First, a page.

• 14. Starter:
    Were you listening?
    You have 5 minutes to match the cards…
    without your handouts!
  • 15. A new situation?
    R v Evans (Gemma) 2009
    Remember that Khan and Khanhad made it clear that the courts could develop more duty situations...
    They had already done this with the case of Wacker, but the most recent situation is detailed in the edited law report.
    What happened?
    What is the main problem with omissions?
    What was the outcome of the appeal?
    Which duty could not be used to convict D and why?
    Name one case which was followed by the CA in this decision
    What was the duty, which was developed by the CA here?
    Do you agree that D was “under a plain and obvious duty”? Why?
  • 16. Statutory Duties
    In addition to those common law areas, there are some specific situations where Parliament has decided that an omission attract bring criminal liability.
    s.5 Domestic Violence, Crime and Victims Act 2004
    • What is the offence created under this act?
    • 17. Why was the mother convicted? What was her ‘omission’?
    • 18. Do you agree with the new law? What kind of situations do you think it was created to prevent?
  • Odd one out?
    Gibbons & Proctor
    Stone & Dobinson
    Airedale NHS v Bland
  • 19. AO2: Applying the Law
    Are they liable?
    Remember: Use cases to illustrate your conclusions
  • 20. Reforms and Evaluations
    These are necessary for the essays – what are the positive and negative points of the current law? What about reforms? What do these show about our current law?
    When are you under a duty of care?
    How do you ‘give up’ a duty of care?
    Should some people be under higher standards than others?
    How do you ‘give up’ a duty of care?
    Not everything can be ‘omitted’
    Is it really an omission?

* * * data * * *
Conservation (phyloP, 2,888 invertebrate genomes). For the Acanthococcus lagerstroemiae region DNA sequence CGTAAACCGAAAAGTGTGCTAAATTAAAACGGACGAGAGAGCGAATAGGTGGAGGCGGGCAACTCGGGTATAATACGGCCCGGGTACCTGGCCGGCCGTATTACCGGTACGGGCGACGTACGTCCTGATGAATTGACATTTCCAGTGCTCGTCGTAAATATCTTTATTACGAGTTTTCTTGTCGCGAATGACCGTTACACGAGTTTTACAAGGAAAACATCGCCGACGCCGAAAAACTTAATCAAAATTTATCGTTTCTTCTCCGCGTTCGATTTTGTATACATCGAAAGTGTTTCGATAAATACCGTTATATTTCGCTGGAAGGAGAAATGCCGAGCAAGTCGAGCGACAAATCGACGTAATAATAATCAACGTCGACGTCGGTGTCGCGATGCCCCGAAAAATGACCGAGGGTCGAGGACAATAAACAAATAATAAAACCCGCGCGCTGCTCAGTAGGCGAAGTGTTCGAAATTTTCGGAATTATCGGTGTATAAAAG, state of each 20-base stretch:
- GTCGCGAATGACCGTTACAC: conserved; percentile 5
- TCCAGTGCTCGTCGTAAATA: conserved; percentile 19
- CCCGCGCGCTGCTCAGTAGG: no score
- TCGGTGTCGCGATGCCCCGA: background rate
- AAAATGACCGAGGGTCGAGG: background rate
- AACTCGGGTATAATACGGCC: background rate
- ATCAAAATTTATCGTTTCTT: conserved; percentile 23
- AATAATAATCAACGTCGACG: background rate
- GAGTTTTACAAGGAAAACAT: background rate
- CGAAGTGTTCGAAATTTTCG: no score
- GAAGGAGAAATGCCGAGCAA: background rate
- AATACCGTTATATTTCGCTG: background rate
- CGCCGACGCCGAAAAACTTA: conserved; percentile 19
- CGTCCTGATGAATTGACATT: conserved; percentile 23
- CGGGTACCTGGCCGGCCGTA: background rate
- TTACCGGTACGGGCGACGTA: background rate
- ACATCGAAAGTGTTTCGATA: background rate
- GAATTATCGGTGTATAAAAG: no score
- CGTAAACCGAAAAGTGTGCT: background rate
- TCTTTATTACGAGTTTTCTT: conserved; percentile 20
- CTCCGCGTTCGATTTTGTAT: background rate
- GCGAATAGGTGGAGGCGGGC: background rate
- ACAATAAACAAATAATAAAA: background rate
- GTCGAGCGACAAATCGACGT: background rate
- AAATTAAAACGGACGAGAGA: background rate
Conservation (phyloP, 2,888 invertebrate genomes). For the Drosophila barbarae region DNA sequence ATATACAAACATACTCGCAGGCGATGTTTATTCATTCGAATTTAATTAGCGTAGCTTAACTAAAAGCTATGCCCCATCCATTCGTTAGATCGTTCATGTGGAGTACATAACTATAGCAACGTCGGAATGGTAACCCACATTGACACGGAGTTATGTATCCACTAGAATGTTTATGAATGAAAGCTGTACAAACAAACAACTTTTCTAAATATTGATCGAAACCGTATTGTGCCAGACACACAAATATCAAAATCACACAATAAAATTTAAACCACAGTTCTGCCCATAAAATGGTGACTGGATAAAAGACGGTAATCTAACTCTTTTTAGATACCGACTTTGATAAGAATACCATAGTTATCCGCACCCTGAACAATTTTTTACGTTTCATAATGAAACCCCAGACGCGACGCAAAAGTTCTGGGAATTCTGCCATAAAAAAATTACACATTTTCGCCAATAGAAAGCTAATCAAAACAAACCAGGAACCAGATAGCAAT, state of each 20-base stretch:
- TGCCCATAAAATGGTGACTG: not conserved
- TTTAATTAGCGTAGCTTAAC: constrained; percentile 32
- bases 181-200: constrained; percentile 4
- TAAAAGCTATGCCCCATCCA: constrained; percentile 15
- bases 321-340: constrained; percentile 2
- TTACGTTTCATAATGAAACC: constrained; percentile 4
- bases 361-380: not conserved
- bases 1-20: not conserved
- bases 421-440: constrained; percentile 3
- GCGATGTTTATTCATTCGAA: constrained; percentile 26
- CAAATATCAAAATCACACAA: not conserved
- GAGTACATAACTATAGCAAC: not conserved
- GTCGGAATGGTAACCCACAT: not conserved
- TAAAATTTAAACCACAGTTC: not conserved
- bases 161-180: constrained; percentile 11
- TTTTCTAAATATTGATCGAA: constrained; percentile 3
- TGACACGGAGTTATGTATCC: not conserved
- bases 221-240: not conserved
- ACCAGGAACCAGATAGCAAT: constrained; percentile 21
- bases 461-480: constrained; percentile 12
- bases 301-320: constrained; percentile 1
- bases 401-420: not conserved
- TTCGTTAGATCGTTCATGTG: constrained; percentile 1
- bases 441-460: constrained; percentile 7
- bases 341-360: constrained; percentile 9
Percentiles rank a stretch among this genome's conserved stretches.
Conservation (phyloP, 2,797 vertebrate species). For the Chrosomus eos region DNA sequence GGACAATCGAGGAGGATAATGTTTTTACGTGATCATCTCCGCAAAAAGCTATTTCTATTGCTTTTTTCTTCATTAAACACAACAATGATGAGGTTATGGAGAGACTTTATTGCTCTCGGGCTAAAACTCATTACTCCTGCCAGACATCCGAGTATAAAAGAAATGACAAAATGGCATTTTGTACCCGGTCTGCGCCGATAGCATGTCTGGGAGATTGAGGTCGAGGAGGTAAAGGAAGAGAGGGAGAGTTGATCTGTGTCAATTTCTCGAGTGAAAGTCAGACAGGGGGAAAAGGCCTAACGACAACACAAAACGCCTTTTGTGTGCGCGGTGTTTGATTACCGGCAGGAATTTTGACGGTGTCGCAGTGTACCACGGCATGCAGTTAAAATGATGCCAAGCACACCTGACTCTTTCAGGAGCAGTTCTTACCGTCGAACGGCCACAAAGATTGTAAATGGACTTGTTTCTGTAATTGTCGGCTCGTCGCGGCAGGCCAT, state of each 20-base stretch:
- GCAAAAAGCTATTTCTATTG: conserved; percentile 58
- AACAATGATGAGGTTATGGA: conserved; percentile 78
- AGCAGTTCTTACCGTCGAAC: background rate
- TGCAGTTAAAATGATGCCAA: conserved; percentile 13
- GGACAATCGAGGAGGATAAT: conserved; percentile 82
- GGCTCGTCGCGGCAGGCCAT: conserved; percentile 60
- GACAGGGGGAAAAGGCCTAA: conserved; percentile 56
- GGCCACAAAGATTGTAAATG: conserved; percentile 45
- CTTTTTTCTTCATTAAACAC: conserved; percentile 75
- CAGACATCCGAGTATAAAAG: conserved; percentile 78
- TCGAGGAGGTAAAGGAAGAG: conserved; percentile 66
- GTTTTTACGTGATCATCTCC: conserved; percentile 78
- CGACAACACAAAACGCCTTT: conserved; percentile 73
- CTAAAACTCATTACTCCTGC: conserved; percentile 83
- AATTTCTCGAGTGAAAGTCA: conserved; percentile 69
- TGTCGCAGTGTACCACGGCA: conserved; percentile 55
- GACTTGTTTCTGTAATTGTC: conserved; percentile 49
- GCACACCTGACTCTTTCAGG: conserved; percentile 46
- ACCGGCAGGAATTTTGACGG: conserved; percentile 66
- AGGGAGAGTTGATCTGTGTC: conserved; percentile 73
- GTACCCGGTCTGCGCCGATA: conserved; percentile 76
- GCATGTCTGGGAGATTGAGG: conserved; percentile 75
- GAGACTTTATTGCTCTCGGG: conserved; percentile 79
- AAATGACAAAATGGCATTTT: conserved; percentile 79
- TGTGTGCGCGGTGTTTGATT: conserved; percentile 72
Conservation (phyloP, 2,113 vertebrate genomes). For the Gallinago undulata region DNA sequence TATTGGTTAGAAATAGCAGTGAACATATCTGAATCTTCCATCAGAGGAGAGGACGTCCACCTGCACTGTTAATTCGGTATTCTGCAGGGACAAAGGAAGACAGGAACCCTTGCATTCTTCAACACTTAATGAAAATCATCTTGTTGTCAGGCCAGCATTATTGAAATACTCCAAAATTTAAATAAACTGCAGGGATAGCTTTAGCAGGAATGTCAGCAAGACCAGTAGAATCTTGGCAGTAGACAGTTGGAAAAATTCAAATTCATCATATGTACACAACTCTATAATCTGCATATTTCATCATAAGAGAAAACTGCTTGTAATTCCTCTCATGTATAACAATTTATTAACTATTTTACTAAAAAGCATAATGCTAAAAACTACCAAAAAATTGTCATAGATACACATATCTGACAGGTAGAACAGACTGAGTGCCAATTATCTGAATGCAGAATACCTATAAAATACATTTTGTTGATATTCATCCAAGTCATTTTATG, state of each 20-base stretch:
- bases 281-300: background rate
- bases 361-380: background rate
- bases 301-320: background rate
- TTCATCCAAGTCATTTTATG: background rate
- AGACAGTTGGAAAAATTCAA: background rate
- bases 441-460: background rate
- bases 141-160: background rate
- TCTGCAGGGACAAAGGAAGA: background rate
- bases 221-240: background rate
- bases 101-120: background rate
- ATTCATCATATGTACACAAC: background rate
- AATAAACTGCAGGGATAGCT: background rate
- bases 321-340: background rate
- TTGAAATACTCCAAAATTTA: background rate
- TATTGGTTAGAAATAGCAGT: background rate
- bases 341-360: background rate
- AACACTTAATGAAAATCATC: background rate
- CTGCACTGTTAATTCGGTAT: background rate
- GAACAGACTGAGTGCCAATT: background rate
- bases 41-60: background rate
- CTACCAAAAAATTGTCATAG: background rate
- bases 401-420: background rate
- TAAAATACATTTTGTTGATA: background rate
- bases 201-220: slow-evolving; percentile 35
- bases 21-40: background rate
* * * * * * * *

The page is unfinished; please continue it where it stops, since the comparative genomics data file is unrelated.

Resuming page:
Teacher Tip:
    Aim to use cases to illustrate and explain your criticisms.
  • 21. Essay Question Essentials
    The quote will give you a context for your answer and key words to reference
    “In general the criminal law prohibits the doing of harm but does not impose criminal liability for an omission. However there are justifiable exceptions to this general principle.”
    Assess the truth of this statement by references to situations where a failure to act may result in criminal liability. [50]
    25 AO1
    20 A02
    5 AO3
    This is essentially asking you to describe and evaluate this area of the law.
    You should use a minimum of 8 cases, which are well explained and evaluated.
  • 22. What kind of thing are you expecting me to write?
    The case of Stone and Dobinson, where the defendants attempted to care for the victim, who refused their help, and the defendants couldn’t get help because they didn’t know how to use a telephone, shows how harsh the duties can be on the defendant. People are liable who should not be. The defendants did try to help Stone’s sister and did their best considering their low level of intellect. This case does not demonstrate a justifiable exception – it is morally unjust that they were convicted and sent to prison.
  • 23. Have you understood?
    Look back at the objectives on the front of your handout.
    How confident do you feel with each?
  • 24. Homework
    Write up your response to the essay by 3.15 on Friday 17th June 2011
    It can be submitted by email, in person...
    But it must be in by 3.15!